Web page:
By: Thobeka TK Bhengu
Performance artist, Choreographer, Dancer and Artistic Director of the Rainbow Theatre Group at Gay & Lesbian Network.
I am used to violence, I was raised around it. I remember the gruesome murder of a young man who tried to rape my grandmother.
The morning after the attack, mom got me ready for school earlier than usual. We made our way to where the community gathered after they caught the man. The mob carried just about anything to torture the man. I watched as he was tortured and killed. I never flinched.
As I grew older I distanced myself from violence but not my family. Talking things through was a futile exercise, I refuse to be like them. Violence doesn’t scare me neither does death but for the past 3-5 years I have feared for my life, not death but how I will die.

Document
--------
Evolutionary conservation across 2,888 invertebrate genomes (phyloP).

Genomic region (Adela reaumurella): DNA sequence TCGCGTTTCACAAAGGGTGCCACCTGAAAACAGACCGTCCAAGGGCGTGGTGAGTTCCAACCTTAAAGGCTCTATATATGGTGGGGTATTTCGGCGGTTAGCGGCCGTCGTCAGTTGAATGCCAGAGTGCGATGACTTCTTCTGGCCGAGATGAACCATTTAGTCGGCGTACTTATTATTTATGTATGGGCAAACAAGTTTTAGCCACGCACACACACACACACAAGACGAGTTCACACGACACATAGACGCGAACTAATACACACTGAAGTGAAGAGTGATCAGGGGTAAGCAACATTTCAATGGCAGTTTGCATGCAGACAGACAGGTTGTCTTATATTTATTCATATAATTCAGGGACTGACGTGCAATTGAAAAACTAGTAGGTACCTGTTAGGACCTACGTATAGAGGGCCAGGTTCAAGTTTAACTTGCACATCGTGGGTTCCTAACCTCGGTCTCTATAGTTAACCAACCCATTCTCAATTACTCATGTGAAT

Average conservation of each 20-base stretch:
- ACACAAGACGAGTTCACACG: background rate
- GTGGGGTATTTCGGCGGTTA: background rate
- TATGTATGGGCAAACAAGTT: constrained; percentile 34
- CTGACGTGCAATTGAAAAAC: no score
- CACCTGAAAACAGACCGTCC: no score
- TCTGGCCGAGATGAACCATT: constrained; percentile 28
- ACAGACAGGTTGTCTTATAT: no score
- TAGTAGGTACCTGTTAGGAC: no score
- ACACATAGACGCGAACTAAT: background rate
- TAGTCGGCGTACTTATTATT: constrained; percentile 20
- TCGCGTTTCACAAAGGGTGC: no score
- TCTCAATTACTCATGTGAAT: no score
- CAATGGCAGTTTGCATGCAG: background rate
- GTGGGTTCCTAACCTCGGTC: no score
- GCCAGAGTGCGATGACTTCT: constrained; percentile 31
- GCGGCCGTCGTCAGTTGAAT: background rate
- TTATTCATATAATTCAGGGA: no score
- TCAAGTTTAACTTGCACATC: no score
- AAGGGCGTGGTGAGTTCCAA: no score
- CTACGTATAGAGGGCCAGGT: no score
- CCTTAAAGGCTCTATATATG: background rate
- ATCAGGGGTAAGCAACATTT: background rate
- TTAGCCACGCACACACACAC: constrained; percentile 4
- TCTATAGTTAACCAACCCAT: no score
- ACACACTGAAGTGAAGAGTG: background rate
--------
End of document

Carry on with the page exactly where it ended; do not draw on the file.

We have seen and been around violence in our black families, yet we stay silent about it. The same way we have been silent about the violence in LGBTI relationships, particularly lesbian relationships.
I am also part of the problem, we have been too silent as women and defenders of human rights.
We are petrified to speak out because of the fear of being vilified by the victims themselves but mostly by our very own LGBTI community. So we vowed silence, until recently.
I salute women like Phila Mbanjwa and Tinashe Wakapila for starting these conversations. We will no longer be silent. Staying mum, makes you a part of the problem. We won’t turn a blind eye any longer. It really does start with you.